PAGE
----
Gunslinger Biography Butch Cassidy Part 2
About the famous gunslinger Butch Cassidy, history and biography, famous fights, favorite weapons, and how he died.
GUNSLINGERS--GOOD GUYS AND BAD GUYS OF THE WILD WEST
Name: BUTCH CASSIDY
His gang, the Wild Bunch, flourished for a time, but then the law, in the form of dogged Pinkerton detectives, began to close in. In 1901 Butch and his close friend the Sundance Kid (Harry Longabaugh), together with Etta Place, the Kid's paramour, decided to start over in South America, as legitimate ranchers.
In 1906 the three turned to crime again. Later, the Kid and Butch took Etta back to the U.S. for medical treatment and returned alone after abandoning her in Denver. Butch and the Kid then worked off and on as a robbery duo in Bolivia until their alleged deaths in 1909.
Favorite Weapon: Colt .45 six-shooter.
Speed on the Draw: Cassidy was a quick and accurate shooter. He could fast-draw and hit a playing card nailed to a distant tree or bottles tossed into the air.
Victims: Until late in his life, Cassidy killed no one. He personally preferred intimidation to violence. As leader of the Wild Bunch, though, Butch was indirectly involved in some deaths which occurred in carrying out his plans.
Leading Fight: The only gunfight Butch is known to have entered is the one in which he supposedly died.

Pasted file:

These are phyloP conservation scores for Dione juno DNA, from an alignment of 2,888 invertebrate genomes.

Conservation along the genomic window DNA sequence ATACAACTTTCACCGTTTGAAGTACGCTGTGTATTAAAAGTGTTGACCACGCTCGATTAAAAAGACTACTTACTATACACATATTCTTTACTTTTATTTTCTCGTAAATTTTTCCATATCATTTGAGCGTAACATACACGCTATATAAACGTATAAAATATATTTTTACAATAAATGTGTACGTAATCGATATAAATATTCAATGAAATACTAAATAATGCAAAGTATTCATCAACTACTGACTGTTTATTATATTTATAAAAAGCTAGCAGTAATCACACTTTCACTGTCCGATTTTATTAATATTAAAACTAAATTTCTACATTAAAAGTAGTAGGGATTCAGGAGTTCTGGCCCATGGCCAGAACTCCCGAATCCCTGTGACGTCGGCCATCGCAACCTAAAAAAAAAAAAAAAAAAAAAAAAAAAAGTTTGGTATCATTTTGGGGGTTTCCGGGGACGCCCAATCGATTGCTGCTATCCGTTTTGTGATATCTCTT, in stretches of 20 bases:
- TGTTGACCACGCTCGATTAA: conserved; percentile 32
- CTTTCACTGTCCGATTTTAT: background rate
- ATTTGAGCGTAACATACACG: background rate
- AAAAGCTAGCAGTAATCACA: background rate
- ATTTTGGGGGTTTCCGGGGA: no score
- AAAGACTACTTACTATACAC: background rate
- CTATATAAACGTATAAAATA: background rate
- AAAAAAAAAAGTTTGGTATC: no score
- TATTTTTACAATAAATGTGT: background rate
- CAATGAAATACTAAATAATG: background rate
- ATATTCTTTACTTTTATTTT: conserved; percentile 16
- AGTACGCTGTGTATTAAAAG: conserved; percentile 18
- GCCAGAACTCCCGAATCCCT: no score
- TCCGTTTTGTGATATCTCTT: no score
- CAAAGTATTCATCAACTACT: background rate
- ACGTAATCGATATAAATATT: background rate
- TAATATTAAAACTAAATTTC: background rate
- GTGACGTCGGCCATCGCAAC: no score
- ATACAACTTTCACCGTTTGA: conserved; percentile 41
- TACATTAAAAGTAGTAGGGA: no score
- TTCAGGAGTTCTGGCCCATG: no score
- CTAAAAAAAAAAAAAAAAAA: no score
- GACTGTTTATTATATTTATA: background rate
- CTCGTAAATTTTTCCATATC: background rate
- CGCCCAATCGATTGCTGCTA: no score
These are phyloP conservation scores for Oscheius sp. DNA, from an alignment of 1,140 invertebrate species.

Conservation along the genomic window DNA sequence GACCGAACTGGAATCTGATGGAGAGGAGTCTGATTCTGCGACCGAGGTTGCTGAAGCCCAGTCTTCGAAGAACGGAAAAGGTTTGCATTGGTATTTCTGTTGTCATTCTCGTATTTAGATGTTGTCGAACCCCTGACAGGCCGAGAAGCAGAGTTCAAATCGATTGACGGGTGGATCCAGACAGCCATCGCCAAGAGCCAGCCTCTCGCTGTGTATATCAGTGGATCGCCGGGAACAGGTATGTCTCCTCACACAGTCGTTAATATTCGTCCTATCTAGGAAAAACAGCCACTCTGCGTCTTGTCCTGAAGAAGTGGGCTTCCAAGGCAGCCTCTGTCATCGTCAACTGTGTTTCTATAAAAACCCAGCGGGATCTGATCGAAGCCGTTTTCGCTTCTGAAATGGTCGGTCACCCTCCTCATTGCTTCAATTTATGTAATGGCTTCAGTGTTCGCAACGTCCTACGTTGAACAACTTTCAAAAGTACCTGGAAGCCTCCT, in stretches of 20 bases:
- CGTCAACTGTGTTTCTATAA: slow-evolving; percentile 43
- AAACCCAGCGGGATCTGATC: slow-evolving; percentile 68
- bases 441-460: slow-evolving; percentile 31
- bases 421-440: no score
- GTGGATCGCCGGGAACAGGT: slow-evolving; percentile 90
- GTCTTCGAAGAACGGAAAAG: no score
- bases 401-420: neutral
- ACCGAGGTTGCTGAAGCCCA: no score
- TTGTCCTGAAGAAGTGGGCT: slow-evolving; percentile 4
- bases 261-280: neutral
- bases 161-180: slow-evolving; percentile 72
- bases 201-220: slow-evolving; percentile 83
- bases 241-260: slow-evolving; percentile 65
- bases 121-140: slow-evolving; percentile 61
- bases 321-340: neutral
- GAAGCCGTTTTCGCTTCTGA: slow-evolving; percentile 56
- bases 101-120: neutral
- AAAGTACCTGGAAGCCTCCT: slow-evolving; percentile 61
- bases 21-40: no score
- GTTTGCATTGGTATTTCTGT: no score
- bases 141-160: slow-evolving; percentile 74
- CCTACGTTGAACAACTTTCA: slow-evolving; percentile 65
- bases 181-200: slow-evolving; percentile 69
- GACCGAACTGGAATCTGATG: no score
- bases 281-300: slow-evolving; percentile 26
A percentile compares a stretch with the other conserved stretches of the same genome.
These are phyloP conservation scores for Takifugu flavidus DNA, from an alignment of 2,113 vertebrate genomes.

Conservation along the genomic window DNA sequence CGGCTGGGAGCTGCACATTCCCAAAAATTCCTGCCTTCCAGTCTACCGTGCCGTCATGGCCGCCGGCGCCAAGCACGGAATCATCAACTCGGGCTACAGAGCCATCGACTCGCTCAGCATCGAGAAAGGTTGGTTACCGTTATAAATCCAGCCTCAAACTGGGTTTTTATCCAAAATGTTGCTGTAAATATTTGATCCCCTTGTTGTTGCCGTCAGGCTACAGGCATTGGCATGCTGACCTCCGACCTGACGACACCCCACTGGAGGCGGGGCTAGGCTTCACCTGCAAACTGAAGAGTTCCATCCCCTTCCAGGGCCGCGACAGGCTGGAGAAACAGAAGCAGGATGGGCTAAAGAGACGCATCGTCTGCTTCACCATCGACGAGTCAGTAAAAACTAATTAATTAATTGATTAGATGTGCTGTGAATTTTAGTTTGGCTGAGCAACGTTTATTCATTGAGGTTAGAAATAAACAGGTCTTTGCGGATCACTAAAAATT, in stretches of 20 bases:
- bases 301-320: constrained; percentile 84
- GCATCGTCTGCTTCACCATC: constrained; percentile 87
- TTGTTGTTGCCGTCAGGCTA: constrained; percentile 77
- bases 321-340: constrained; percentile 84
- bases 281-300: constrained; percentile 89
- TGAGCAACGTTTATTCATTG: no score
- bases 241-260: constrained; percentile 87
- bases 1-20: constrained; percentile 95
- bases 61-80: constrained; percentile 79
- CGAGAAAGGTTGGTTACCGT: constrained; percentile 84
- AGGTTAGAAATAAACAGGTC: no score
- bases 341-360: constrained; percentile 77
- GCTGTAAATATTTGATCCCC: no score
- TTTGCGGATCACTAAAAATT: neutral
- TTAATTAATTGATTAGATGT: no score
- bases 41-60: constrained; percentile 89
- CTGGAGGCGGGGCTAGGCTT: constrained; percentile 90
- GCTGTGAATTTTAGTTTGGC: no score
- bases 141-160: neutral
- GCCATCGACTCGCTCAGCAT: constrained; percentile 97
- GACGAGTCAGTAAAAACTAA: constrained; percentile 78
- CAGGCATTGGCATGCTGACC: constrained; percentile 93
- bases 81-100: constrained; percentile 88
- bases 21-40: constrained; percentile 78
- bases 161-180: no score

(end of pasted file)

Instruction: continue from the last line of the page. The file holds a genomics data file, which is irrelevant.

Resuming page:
Earnings: Cassidy and his gang took in known hauls of over $200,000. There were also certain other robberies in South America that could have been his work, and he made money from cattle rustling and as a straight ranch hand in slack periods.
How Died: Most sources say Cassidy and the Sundance Kid died in a shoot-out with Bolivian cavalry sometime early in 1909. In this battle Cassidy supposedly killed his first man, the captain of the soldiers. One version has it that Cassidy used his last two bullets to keep himself and the wounded Sundance Kid from being taken alive. Another has the Kid dead from the soldiers' fire when Butch used his last bullet on himself. A third version gives all the credit to the cavalry.
These stories are contradicted by Butch's sister, now in her 90s. In a 1976 book, Butch Cassidy, My Brother, she tells how Butch came home to Utah to visit his father and family in 1925, years after his alleged death in South America. During that visit, she says, Butch told her that the two men killed in South America were intentionally misidentified by a friend of Butch's to give Butch an opportunity to bury his past and go straight. He died, she says, of pneumonia in the fall of 1937, and his burial place remains a family secret.
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